To Criticize Or Not To Criticize
Words can lift you up as well as tear you down take heed!
By Travis Grubbs
August 2008 — To criticize or not to criticize? That seems to be the question. We, the type 2 diabetes community , have a lot of challenges. We have to persevere through misconceptions about our condition, diet, and treatment. We have to battle the diabetes police who want to rule over what we eat, what we do, etc. We can get bombarded with "miracle cures" for diabetes. We have to do deal with the complications that arise after our diagnosis. And then we have those that criticize us for being diagnosed with type 2 diabetes in the first place. The challenges can go on, but I won't.
Of the above challenges, the critics irritate me the most. I don't know who gave them the authority to assume the position of "Type 2 Critic", but it certainly was not me. A lot of times the criticism is unsolicited. I normally find it in various forums such at a popular diabetes website. Such comments include, "Type 2's are to blame for their diagnosis because they did not take care of themselves", and "The increase of the type 2 population is responsible for the negative backlash from the public towards all diabetics." These particular comments came from a type 1. I have found that some type 1's can be especially critical.
I have gotten so angry over some comments that I have taken periodic breaks from reading the forums. While I think that the criticisms are insulting and self-serving, I also believe that they do a lot of damage by discouraging the very people that need to make improvements in their lives. Words are powerful. They can lift you up as well as tear you down. That should always be remembered.
Negative comments can also leave one in such an irritated state that they can have negative consequences for innocent civilians. To set the stage: It was the evening of July 27, 2008. It was right after reading the aforementioned negative comments regarding type 2's, by a type 1. I was watering my garden when my neighbor's girl friend, a cute and perky 20 year old, who is also type 1, came to the fence and told me that today was my neighbor's birthday. During our conversation I then mentioned that July 24, 2008 was my birthday. I told her that I turned 46 after she inquired about my age. She then quickly exclaimed…"You are only 46?!"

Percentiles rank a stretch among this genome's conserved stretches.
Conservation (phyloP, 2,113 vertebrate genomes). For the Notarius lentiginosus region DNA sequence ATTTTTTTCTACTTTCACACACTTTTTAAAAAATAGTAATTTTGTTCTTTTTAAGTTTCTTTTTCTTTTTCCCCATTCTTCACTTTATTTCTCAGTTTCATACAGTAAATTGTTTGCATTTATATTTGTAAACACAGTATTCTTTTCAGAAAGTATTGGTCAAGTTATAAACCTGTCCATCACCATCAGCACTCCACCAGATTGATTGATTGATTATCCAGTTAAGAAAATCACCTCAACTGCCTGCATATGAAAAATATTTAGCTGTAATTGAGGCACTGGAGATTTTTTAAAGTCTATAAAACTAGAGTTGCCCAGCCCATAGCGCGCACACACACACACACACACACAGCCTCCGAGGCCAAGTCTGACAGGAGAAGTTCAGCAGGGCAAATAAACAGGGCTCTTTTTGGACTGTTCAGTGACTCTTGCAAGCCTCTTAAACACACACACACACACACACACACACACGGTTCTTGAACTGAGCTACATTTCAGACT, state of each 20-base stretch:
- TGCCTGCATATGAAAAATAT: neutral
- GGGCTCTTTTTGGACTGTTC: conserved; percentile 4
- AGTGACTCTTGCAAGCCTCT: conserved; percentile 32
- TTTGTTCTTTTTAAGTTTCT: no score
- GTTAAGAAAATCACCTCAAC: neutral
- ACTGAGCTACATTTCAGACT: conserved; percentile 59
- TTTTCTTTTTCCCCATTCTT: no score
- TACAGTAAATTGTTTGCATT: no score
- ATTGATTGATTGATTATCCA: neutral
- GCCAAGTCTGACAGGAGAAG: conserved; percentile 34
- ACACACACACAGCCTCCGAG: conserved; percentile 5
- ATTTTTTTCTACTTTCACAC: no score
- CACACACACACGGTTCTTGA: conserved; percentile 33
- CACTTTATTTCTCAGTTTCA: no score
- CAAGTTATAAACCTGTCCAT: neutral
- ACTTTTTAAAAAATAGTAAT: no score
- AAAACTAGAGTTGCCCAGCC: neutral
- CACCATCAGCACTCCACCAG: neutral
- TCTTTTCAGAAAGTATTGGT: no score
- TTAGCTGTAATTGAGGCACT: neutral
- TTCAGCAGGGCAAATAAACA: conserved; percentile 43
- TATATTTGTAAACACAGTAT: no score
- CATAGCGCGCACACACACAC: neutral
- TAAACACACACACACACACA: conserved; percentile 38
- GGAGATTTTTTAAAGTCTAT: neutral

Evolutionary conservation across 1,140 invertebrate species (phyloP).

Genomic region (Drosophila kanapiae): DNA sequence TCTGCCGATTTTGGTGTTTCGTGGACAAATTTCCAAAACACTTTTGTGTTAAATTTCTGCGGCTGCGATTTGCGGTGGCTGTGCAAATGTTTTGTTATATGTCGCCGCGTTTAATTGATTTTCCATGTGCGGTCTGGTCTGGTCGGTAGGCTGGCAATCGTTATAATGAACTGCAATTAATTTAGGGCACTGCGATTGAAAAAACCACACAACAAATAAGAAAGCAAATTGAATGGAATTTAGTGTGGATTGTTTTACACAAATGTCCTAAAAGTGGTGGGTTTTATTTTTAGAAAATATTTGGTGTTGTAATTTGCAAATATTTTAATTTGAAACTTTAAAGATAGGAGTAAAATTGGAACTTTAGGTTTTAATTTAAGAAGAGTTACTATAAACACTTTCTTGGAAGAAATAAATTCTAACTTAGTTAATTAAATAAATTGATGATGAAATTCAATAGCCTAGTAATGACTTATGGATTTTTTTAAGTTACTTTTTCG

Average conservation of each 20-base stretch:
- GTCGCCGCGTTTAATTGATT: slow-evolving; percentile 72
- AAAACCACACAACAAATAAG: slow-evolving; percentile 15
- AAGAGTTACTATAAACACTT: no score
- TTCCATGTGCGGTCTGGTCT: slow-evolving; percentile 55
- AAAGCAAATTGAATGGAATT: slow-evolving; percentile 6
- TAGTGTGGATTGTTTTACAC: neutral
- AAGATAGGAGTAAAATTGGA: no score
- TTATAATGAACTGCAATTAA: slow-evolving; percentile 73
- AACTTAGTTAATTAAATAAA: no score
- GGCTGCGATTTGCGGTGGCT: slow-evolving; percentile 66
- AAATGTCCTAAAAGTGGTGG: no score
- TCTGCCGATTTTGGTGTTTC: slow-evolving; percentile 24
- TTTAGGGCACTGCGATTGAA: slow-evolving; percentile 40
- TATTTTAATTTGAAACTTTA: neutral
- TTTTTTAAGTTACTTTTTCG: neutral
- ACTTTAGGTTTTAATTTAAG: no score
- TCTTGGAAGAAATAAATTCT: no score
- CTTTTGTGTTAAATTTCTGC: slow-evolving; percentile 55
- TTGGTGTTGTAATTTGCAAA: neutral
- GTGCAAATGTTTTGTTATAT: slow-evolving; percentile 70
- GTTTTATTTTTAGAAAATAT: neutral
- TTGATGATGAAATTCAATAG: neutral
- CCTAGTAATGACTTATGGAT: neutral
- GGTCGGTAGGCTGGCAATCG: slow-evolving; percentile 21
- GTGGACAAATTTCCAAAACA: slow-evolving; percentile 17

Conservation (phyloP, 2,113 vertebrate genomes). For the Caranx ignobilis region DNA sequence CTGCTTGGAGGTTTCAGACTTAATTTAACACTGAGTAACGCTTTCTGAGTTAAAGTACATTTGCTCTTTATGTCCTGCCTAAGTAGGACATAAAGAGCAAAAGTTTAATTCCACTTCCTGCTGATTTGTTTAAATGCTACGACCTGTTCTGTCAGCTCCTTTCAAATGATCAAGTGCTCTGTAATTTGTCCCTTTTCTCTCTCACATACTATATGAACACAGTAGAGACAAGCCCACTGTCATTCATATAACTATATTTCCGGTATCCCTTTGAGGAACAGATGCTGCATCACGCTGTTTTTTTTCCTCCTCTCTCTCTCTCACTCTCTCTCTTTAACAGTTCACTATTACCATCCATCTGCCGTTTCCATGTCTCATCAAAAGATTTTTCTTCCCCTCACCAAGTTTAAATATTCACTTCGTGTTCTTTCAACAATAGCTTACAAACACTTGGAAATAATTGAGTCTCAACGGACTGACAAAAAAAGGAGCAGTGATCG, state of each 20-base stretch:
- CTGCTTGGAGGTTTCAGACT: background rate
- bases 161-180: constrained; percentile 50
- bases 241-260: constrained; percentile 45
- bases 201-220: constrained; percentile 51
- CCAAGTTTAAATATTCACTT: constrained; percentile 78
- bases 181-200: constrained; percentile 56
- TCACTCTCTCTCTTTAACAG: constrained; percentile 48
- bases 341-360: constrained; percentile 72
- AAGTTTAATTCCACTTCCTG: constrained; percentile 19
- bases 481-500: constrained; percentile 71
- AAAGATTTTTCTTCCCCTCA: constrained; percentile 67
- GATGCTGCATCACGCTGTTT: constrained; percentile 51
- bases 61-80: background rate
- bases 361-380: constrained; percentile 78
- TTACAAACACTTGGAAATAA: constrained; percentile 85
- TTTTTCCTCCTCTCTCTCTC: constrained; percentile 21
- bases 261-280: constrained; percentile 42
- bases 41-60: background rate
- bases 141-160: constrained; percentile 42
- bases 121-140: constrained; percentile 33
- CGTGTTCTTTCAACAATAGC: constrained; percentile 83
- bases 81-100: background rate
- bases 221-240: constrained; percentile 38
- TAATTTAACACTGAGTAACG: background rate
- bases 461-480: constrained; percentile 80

A dark cloud began to descend upon us. My neighbor's girlfriend was standing there in her little shorts and t-shirt. I was standing there with a fully loaded water hose. The negative comments I recently read from the type 1 began to move to the front of mind. They began to mingle with the girlfriend's exclamation about my age. Miss Perky was within seconds of soaked! Fortunately, for both of us, I smiled and said … "I really need to shave this grey beard."
Thankfully there are more than negative criticisms at the forums I visit. I recently read where a member named "Tim" now weighs 300 pounds. The good news is that he used to weigh 440 pounds! Now we could all jump up and scream…"440 pounds? That's awful!" But, I want to jump up and scream, "You lost 140 pounds? That's awesome!" In fact, I did contact Tim and congratulate him on his weight loss. He told me that his goal is to get down to 250 pounds. I believe he will reach it.
Remember, the past is the past. Let it go. Look to the future and how you are going to improve your health, lose weight, and manage your diabetes. Try to stay away from, or manage, the negative influences in your life. This may involve having a heart-to-heart talk with a negative/critical spouse, family member, friend, etc. Sometimes you will just have to ignore those that deem themselves to be self-righteous and above humanity. Be thankful for those that encourage us, and give them a hug today.
dLife's Viewpoints columnists are not all medical experts, but everyday people living with diabetes and sharing their personal experiences, most often at a set point in time. While their method of diabetes management may work for them, everyone is different. Please consult with your diabetes care team before acting on anything you read here to find out what will work best for you.
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Years before I was diagnosed with type 2 diabetes, The Other Half came out of a doctor's appointment with a diagnosis of "borderline diabetes" and an ADA exchange diet sheet. His health insurance agency followed up on the diagnosis with a glucometer and test strips. After a year or so of trying to follow the diet plan and test his glucose levels, things appeared to be back in "normal" range, and stood there until a couple of years after my own diagnosis. Shortly...